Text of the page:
Friday, April 23, 2010

Gay softball league sued for supposed rule about too many straights -- and enforcing it

Here is a case of reverse discrimination and strange political bunkmates: the National Center for Lesbian Rights is litigation against the North American Gay Amateur Athletic Alliance, (link)  -- note the "AN OPEN LETTER TO OUR MEMBERS AND FRIENDS" on the home page) after the sexual orientation of members of a winning softball team was questioned in order to determine if it had “too many straights.” Imagine if something like that were to happen in Major League Baseball.

The story by Henry K. Lee appeared in the San Francisco Chronicle on April 22, with link (“not gay enough – softball players sue”) here. The league even looked at the Facebook profile of one player to see that he was married to a female, an ironic twist given the Prop. 8 situation in California.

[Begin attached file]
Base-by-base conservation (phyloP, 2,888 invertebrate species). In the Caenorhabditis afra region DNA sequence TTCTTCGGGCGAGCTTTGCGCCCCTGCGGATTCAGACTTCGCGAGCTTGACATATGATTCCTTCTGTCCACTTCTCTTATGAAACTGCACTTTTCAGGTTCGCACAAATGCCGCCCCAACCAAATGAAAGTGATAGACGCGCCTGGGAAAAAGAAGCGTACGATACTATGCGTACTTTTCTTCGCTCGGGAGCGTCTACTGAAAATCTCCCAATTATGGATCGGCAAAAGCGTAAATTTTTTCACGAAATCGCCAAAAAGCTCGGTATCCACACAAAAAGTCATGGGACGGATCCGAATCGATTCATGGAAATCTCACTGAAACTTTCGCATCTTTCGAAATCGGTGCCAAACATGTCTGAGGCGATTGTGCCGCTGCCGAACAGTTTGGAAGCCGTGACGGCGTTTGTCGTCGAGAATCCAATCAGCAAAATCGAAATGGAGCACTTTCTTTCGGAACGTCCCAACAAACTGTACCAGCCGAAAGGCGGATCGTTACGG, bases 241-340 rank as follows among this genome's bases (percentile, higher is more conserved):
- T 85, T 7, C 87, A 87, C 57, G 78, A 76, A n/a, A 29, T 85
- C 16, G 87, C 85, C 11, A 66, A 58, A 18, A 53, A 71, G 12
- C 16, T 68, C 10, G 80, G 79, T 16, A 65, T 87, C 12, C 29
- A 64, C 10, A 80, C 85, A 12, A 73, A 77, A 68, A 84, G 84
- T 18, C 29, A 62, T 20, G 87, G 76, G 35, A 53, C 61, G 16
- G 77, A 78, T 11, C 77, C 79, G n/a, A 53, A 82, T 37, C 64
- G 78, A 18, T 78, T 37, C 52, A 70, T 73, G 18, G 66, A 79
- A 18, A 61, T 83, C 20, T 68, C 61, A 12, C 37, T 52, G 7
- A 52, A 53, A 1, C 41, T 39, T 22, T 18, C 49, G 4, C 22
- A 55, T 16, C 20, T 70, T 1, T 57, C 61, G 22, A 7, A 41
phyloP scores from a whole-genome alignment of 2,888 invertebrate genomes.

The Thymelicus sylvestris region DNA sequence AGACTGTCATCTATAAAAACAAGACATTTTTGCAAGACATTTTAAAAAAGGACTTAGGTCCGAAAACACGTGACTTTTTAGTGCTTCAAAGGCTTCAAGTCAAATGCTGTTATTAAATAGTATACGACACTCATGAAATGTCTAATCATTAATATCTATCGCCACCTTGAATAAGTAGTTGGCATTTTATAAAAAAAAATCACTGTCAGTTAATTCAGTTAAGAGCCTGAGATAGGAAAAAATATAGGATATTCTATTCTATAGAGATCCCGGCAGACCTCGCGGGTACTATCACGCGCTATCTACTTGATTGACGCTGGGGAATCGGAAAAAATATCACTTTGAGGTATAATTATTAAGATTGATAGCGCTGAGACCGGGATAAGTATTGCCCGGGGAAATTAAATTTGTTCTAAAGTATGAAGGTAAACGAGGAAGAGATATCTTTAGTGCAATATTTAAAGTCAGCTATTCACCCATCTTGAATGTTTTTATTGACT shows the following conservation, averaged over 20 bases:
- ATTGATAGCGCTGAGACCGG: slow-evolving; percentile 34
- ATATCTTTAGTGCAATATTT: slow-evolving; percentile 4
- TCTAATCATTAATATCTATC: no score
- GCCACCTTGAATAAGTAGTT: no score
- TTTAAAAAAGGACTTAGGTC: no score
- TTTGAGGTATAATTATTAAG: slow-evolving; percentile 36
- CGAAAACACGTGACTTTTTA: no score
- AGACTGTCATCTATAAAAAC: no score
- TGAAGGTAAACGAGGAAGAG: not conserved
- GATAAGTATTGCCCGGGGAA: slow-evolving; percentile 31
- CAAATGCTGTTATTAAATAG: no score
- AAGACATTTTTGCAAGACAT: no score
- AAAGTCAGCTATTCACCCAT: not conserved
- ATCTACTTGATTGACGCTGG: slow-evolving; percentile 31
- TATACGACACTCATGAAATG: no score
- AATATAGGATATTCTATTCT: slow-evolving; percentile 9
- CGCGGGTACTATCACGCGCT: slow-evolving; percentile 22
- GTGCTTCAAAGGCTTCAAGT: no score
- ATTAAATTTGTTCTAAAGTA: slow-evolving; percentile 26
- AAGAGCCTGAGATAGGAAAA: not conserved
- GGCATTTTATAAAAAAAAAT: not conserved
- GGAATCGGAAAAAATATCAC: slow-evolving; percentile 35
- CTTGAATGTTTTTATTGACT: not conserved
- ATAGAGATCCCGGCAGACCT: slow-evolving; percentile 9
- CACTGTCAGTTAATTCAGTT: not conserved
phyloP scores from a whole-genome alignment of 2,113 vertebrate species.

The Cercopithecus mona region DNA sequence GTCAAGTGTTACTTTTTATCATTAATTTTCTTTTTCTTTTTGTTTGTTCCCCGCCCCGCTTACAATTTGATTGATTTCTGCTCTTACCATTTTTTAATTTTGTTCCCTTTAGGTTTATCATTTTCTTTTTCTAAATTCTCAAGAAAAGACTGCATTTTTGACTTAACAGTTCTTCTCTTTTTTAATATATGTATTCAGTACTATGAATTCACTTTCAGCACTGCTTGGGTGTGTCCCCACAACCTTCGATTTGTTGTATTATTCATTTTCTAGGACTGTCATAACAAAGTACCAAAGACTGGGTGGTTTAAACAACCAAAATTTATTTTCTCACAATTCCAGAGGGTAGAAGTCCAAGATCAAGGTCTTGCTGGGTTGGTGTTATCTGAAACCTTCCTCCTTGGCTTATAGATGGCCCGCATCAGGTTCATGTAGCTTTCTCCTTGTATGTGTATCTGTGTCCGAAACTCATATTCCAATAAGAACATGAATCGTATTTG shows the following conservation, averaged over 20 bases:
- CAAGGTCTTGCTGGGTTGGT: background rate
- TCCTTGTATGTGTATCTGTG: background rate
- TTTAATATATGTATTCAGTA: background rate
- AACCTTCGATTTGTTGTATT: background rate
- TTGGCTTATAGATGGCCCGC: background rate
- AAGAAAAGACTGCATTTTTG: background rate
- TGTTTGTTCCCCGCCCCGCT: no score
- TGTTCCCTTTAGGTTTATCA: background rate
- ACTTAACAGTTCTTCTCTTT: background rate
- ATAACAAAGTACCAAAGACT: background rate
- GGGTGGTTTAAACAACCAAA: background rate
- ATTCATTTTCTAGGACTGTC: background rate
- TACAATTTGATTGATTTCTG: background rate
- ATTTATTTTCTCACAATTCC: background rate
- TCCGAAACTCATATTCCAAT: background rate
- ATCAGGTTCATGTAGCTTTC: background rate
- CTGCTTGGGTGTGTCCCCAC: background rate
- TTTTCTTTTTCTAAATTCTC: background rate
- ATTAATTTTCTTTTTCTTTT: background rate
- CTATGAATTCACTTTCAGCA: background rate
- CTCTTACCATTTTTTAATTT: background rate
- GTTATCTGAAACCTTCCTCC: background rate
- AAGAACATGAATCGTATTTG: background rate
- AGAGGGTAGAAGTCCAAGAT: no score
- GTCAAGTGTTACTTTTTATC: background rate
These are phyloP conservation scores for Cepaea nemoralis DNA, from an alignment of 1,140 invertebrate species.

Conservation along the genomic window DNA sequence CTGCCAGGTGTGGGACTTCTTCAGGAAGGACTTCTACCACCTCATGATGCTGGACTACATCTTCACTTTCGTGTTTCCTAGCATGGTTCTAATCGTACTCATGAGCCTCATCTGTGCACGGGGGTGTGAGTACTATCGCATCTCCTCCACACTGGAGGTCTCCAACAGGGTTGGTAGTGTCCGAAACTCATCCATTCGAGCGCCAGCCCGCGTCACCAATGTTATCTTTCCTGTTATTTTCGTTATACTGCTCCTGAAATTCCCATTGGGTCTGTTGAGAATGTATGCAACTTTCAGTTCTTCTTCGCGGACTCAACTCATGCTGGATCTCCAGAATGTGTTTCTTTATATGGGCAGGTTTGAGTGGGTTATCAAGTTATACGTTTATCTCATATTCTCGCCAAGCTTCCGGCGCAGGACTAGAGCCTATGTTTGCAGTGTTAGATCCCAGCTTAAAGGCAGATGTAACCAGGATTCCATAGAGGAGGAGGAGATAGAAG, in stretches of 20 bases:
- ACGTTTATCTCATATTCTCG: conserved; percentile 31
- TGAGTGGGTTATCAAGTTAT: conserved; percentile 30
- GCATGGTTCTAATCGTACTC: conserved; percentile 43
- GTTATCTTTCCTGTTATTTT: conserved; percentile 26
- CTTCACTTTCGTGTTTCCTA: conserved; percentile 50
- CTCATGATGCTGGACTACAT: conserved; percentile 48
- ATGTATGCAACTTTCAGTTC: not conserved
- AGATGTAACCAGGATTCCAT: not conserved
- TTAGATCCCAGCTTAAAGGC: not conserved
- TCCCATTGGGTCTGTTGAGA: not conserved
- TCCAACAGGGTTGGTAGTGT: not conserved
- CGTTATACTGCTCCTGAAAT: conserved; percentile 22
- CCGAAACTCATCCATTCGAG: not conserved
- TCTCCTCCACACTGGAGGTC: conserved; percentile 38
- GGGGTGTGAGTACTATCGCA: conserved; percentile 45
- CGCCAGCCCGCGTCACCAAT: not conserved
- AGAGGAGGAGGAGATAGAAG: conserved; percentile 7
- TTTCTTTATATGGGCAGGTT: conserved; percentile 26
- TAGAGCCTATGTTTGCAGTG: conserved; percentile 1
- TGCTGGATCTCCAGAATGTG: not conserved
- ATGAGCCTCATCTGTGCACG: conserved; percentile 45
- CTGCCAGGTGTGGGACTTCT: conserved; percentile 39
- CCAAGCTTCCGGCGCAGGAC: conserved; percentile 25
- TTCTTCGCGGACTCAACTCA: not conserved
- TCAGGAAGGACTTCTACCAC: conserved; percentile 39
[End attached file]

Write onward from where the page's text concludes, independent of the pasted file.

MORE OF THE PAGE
When I played on a softball league in Dallas in 1984 (mostly with teams representing bars like JR’s), there was a similar rule: a team could have only “two straights.”   Even then, the rule seemed to suggest and give in to  the societal stereotype that gay men are physically less competitive in sports. (After all, I had always been viewed as "not a regular guy.") On one team, there were two fraternal twin brothers, one of whom (also a tennis player) was gay. But the straight one always said “hairy chests are for sissies.”

Believe it or not, there was some quality pitching in the league. Pitchers (especially one from Houston) who could slow pitch with a very high arc and get the ball over were hard to hit, and shutouts actually happened.

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